maitri karuna mudita upeksanam sukha duhkha punya apunya visayanam bhavanatas citta prasadanam
This statement by Patañjali shows us how we can eliminate our misconceptions by developing these traits in ourselves. On closer scrutiny, we see that these traits are also crucial for any successful relationship.
- maitrī means loving acceptance of others. No human relationship is possible without this. If we manifest hate rather than love toward the other, the relationship will end. Instead of being jealous we should be happy for other people’s happiness. Rather than living with mental scarcity thinking one person’s happiness will cause us to run out of happiness we must appreciate their joy, realizing the potential for all of us to be happy at the same time. By cultivating friendship toward the happy we learn what it is to be happy and content with what is.
- karuṇā means compassion. Compassion for those who are in pain, those that are suffering including yourself. The practice means no longer self-sabotaging oneself but instead learning how to self-comfort. It implies you see yourself as deserving of compassion. By cultivating compassion toward the miserable we can see our own miserableness. This applies outwardly as well, that we cannot be selective to be compassionate but it is universal and unconditional.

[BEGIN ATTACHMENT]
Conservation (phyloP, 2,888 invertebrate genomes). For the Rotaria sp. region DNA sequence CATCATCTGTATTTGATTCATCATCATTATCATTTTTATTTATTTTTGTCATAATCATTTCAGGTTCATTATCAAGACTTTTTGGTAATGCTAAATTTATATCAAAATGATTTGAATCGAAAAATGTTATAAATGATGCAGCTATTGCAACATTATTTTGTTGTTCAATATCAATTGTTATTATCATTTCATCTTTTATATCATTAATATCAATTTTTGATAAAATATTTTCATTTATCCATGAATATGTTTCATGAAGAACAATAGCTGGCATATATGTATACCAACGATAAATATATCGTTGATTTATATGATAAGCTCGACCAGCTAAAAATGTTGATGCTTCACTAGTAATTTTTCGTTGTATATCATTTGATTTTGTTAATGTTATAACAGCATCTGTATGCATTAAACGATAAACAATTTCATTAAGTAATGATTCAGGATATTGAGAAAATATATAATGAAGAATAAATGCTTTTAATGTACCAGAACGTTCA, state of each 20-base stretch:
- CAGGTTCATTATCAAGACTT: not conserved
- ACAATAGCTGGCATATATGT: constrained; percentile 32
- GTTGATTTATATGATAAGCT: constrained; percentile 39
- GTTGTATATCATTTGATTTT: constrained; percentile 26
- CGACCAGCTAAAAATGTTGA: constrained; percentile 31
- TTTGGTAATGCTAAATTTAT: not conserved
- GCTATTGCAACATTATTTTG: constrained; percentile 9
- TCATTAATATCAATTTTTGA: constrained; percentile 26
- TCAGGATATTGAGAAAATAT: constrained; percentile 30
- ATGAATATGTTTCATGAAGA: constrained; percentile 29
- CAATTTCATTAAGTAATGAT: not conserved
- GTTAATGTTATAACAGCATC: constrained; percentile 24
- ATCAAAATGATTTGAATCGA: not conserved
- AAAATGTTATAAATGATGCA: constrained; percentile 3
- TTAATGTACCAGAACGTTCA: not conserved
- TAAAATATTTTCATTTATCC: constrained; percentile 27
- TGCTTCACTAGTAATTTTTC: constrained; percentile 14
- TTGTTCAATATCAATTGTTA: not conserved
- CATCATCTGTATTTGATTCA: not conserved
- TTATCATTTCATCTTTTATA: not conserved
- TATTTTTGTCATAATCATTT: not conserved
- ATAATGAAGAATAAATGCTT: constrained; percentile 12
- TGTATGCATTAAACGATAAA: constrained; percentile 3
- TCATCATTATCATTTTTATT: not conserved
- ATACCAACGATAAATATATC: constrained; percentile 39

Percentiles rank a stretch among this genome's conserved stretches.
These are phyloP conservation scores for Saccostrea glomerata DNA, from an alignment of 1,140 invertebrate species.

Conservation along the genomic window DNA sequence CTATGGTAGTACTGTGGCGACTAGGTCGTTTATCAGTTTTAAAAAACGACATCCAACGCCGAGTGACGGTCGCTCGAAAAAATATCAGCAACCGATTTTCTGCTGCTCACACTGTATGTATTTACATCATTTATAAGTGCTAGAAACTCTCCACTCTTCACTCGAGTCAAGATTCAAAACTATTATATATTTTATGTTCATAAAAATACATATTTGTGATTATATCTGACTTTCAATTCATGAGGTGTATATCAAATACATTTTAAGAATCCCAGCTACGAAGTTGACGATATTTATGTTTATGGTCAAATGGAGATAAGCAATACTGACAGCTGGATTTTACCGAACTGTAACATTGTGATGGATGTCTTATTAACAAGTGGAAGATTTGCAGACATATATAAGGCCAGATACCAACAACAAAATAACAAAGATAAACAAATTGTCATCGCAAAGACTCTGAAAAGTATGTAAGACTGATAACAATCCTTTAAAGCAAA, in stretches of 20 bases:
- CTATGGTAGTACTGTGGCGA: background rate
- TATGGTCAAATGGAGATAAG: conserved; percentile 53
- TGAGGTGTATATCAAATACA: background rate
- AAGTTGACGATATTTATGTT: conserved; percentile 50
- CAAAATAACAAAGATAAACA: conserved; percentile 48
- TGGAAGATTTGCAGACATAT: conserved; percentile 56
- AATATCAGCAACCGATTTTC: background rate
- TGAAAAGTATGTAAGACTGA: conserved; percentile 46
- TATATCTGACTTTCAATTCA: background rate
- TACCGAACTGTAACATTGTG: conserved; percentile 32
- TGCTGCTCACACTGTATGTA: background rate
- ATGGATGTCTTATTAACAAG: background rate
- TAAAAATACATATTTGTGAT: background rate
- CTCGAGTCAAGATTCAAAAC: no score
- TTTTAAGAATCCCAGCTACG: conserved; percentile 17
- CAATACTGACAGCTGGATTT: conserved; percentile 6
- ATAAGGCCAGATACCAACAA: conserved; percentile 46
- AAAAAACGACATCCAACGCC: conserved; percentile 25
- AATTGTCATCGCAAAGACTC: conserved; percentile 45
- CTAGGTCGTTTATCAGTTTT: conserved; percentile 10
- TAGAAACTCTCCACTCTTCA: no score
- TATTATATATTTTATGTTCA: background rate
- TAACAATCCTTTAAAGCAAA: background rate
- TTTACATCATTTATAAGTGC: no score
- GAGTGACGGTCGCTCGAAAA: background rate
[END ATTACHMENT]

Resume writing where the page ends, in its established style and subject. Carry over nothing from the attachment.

- mudita means joy. It’s enjoyable to spend time with people who exhibit these traits. Respect, admiration and honor for those who embody noble qualities. In practice this means eliminating envy towards those that are living honorable lives. We must genuinely celebrate their achievements. This reminds us that we can be inspired by others greatness to then be inspiring. We all have innate greatness. Practicing goodwill toward the virtuous can help us to overcome our natural tendency toward jealousy.
- upekṣa means equanimity. In any relationship you’re bound to notice a trait in the other person that’s not to your liking. Neutrality comes in handy in such situations. Equanimity towards those who hurt us. Peacefulness towards those whose actions oppose our values. Instead of choosing the “like” button or even the “dislike” button choose neutral. There will be some people that purposefully will try to harm you or people you love. Your choice is not to engage them in a fight. You can simply stop struggling. This is where the idea of “would you rather be right or be happy” comes from. Indifference toward the sinful keeps us from judging and hating others.
These four basic traits nurture each other, which mean that developing one helps to develop all the others.
Patanjali considers relationships important and relevant to spiritual evolution. So, he gives us the guideline to nurture our attitude towards others to have a harmonious state of mind in all our relationships.
Let’s be honest, being human guarantees that we will all be hurt in relationship, however, we must also do the work to heal in relationship.
Love yourself to love your life!